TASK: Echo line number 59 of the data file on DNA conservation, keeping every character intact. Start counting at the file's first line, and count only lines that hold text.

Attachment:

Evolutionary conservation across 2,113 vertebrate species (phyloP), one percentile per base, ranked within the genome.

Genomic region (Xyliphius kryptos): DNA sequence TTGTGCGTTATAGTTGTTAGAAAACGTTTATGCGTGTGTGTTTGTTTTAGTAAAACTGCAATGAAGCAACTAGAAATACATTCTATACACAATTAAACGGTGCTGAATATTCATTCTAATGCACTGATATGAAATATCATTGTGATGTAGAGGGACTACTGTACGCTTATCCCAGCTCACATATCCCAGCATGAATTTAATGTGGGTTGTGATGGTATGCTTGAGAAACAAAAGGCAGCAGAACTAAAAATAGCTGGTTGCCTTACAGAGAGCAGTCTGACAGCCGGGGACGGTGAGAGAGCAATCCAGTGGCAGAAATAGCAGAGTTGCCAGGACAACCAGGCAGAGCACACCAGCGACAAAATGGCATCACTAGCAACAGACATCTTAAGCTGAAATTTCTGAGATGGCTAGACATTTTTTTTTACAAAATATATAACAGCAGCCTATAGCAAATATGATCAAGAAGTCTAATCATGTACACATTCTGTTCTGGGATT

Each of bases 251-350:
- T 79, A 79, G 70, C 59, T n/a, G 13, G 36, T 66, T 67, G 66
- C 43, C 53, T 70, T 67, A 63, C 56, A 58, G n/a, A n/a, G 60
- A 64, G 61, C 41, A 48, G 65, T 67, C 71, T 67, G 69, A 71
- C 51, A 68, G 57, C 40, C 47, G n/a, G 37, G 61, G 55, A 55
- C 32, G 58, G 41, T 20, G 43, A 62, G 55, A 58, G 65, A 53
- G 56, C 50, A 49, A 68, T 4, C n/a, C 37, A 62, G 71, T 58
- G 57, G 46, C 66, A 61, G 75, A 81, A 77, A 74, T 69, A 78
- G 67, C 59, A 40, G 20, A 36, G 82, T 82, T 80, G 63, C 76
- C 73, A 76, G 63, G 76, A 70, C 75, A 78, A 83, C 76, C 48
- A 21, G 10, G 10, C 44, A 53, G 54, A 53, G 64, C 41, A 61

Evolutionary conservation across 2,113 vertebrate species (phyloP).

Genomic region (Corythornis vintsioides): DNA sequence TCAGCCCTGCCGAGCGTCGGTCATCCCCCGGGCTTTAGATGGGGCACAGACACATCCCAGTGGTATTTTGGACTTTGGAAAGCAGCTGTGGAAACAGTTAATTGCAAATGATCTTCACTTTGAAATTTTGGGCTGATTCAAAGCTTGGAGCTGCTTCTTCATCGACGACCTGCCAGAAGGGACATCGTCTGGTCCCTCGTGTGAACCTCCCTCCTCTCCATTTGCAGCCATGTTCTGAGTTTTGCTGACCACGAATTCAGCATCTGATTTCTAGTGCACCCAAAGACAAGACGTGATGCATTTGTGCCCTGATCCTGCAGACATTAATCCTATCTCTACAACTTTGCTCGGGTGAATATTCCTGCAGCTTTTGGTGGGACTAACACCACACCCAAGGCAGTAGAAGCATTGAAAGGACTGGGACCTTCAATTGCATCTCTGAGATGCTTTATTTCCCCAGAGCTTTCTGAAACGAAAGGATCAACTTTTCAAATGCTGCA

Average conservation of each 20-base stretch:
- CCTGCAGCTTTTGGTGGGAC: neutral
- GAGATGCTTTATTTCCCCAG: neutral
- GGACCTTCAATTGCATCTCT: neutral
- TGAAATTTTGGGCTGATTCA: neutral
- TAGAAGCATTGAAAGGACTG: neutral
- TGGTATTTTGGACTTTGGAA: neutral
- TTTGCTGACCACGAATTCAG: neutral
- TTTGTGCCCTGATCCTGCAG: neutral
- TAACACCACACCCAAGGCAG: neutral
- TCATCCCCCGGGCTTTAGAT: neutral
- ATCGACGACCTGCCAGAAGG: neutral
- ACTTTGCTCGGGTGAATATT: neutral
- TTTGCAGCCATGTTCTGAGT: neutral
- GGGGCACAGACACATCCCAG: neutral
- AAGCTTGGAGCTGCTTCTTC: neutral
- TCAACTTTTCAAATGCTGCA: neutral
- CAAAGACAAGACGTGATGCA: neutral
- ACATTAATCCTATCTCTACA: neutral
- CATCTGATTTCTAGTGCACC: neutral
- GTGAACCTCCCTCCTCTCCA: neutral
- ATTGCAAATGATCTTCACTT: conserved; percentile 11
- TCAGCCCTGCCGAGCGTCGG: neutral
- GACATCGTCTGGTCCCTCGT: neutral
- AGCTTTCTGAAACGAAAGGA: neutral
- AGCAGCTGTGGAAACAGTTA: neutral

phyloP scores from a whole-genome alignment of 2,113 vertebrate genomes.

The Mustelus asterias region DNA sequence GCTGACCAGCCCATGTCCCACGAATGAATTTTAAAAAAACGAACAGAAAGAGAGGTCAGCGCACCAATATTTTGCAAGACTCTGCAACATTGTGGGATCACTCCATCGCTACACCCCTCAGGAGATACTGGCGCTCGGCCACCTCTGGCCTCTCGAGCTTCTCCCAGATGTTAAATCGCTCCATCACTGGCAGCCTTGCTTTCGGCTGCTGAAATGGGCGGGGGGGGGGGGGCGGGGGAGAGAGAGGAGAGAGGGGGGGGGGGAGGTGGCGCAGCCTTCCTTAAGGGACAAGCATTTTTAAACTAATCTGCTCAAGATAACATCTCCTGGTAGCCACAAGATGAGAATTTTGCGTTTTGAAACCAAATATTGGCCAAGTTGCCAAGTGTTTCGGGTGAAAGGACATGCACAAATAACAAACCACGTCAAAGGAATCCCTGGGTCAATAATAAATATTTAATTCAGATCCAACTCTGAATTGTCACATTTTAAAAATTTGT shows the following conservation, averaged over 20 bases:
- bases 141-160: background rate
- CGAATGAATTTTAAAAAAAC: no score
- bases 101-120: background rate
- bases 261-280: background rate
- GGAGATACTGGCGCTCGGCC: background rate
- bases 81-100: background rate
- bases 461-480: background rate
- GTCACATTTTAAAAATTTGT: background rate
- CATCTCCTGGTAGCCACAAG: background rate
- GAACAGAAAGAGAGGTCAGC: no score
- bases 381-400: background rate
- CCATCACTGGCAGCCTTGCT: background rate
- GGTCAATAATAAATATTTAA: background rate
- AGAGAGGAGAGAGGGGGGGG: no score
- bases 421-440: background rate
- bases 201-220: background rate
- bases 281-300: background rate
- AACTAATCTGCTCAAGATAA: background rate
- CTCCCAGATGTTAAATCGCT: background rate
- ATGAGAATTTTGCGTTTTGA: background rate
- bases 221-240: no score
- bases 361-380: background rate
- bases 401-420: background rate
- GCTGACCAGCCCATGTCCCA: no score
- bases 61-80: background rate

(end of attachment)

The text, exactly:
- bases 201-220: background rate